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    Alcohol Sales Climb Despite Economic Downturn

    Regardless of the recession, alcoholic beverage sales grew by nearly 10 percent in a year.

    NEW YORK -- Liquor store owners and operators of c-stores sell alcohol can rest easier: sales of alcoholic beverages continued to climb throughout the recession and have further expand in recent months, according to a CNNMoney report.

    In 2008, alcohol sales grew by more than 9 percent. They slowed down a great deal in 2009, but still expanded by 1 percent. Now business is booming once more, according to financial information company Sageworks, which reported that sales grew nearly 10 percent during the 12 months that ended May 31.

    So, do people drink in spite of the recession or because of it? Either way, it's good news for the industry. "I wouldn't say it's recession proof," said Esther Kwon, an alcohol industry analyst for Standard & Poor's. "People will buy less and they will move to different venues, meaning moving to home instead of a bar. But people will continue to drink, regardless."

    "These numbers grew almost in spite of the recession," added Sageworks analyst Sam Zippin. "Other than going to the doctor, [alcohol] is another need to have." Zippin also noted that healthcare was the only other industry that continued to expand throughout the recession.

    Sageworks found that retailers, wholesalers and bars maintained growth, along with the manufacturers. Wine and spirits and craft beers expanded without difficulty, but legacy beers had more trouble.

    "It appears that some of the mass-produced beers, Coors and Budweiser, are getting squeezed," said Zippin. "[Consumers] are either going to really low-cost beers, like PBR (Pabst Blue Ribbon) or they're going to the craft beers."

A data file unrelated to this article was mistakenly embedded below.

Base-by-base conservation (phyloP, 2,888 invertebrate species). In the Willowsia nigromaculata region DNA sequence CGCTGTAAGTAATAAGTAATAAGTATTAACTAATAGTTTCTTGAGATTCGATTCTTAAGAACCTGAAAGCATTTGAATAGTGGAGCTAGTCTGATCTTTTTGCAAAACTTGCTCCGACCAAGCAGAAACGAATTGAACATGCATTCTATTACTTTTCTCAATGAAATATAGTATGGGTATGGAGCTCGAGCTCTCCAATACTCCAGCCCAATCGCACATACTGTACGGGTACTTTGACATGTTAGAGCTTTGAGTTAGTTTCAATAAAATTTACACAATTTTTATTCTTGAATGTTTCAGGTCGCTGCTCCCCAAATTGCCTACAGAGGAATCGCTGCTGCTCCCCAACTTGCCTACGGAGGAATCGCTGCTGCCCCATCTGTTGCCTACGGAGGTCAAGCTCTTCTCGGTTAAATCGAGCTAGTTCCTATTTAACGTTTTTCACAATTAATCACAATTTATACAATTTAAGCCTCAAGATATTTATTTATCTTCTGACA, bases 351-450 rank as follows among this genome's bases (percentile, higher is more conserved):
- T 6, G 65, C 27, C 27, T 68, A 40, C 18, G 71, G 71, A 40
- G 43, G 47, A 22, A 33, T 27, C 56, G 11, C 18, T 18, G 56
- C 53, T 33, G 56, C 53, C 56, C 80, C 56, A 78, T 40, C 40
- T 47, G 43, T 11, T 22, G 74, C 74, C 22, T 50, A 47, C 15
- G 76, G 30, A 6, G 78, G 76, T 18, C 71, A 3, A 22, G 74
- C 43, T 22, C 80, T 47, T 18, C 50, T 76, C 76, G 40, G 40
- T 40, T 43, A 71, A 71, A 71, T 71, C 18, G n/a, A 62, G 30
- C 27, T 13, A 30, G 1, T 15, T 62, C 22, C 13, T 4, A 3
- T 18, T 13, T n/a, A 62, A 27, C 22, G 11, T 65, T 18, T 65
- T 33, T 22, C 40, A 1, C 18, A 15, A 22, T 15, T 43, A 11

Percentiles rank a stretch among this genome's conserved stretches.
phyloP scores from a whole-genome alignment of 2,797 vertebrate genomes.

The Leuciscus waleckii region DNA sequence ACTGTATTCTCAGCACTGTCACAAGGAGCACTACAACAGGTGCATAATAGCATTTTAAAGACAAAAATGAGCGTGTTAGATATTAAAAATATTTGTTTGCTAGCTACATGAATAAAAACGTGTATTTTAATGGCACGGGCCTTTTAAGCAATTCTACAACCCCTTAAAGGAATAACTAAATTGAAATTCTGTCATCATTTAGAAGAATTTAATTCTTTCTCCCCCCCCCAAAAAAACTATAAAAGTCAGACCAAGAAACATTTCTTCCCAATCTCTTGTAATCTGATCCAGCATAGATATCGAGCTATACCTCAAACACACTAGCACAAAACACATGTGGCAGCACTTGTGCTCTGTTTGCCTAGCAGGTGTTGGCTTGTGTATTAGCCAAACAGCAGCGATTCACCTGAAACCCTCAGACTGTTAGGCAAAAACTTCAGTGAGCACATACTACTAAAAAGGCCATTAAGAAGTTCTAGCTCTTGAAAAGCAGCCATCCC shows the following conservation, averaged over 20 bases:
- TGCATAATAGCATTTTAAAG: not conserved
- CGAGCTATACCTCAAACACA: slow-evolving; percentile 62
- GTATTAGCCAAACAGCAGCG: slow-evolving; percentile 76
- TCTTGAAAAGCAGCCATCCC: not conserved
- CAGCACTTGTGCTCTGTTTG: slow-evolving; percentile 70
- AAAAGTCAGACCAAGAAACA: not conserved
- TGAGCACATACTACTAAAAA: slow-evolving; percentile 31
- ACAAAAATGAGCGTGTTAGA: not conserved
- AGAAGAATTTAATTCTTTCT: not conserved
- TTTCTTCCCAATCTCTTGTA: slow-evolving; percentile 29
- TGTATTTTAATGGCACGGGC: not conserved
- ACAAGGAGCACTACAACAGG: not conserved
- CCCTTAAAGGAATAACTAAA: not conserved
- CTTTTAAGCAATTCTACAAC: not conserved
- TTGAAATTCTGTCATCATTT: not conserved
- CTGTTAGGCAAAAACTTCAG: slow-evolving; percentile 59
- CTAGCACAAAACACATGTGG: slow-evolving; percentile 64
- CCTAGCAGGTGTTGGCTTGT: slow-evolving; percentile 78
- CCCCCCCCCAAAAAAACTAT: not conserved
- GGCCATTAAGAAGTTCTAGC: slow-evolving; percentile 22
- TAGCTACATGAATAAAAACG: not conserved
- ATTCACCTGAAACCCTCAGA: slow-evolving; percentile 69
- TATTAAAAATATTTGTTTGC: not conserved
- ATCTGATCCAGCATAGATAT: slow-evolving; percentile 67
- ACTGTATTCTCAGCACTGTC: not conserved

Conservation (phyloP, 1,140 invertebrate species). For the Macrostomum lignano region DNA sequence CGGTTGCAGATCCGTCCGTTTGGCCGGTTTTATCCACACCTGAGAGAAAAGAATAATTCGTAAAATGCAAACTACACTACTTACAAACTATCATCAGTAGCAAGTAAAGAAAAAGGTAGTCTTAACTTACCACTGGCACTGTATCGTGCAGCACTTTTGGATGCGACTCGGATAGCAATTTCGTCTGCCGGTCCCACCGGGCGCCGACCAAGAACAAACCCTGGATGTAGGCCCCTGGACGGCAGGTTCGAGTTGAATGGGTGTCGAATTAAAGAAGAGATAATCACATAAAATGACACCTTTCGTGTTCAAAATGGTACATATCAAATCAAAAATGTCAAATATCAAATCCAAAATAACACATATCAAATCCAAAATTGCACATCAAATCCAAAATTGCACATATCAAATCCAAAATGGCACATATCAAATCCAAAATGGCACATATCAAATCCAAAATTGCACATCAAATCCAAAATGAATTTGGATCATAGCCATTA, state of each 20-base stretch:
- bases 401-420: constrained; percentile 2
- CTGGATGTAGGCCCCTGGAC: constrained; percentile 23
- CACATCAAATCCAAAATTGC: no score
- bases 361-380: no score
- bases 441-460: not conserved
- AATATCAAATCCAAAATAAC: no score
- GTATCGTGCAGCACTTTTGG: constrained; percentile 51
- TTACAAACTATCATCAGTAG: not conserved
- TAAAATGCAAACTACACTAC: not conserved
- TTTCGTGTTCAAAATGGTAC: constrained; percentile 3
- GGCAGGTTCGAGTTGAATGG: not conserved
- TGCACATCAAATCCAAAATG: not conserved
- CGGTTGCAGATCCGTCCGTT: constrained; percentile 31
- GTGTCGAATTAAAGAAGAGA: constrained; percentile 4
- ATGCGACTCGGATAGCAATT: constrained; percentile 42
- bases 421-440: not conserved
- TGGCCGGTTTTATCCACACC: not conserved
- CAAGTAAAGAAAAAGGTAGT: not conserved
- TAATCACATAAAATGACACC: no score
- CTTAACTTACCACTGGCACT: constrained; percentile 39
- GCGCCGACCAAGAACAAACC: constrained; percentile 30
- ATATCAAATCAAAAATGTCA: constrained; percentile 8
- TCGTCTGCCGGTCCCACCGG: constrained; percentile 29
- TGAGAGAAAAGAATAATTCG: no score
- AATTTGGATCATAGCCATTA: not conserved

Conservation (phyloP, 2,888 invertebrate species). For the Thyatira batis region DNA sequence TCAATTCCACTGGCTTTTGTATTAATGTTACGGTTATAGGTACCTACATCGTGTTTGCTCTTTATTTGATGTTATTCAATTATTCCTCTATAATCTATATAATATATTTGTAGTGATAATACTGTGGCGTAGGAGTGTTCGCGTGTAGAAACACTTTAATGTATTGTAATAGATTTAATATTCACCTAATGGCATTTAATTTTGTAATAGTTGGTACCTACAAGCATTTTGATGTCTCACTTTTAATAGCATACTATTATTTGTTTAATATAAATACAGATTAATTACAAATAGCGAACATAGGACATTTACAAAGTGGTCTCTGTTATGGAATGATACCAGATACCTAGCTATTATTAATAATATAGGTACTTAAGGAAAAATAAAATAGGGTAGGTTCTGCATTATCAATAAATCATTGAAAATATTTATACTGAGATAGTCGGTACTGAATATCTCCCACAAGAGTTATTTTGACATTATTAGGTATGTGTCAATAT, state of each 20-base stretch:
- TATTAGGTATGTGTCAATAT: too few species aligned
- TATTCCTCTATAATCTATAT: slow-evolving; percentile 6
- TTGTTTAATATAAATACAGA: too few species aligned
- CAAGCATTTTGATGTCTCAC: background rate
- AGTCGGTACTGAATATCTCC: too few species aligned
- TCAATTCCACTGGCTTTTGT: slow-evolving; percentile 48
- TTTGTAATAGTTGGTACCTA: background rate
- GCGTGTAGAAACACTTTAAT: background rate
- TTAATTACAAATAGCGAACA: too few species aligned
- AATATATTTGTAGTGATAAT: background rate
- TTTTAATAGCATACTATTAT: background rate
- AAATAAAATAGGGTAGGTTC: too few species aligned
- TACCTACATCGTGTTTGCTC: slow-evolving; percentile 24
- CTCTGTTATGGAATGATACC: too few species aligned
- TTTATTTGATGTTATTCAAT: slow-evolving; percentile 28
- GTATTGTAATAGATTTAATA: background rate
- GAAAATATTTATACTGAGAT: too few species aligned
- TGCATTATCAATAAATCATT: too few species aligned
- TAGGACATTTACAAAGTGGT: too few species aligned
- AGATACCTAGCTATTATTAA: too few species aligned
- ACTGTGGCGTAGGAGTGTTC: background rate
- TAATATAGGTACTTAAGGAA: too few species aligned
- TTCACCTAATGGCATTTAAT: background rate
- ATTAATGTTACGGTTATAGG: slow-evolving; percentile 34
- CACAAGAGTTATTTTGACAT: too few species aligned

Coors Light grew 1.1 percent in 2010, according to the report, while Miller High Life sales fell more 4 percent; Budweiser, 7.3 percent; Busch, more than 6 percent; Bud Light nearly 2 percent; and Natural Light, 3 percent.

    "The economy has been a major driver of declines within the industry," said Dave Peacock, president of Anheuser-Busch. "The unemployment rate among core blue-collar beer drinkers remains three times that of more affluent, white-collar consumers."

    Craft beer had a good year, with sales at market share leader Boston Beer Co. growing 1.7 percent, the report stated. Other brewers saw huge expansions in sales, with Sierra Nevada Brewing Co. growing 7.8 percent; Magic Hat Brewing Co., 14.8 percent; and New Belgium Brewing Co., a whopping 18.3 percent.

    "The craft beer costs more, but the consumers are saying, 'We're getting something different here and we're willing to pay for it,’" said Kwon.

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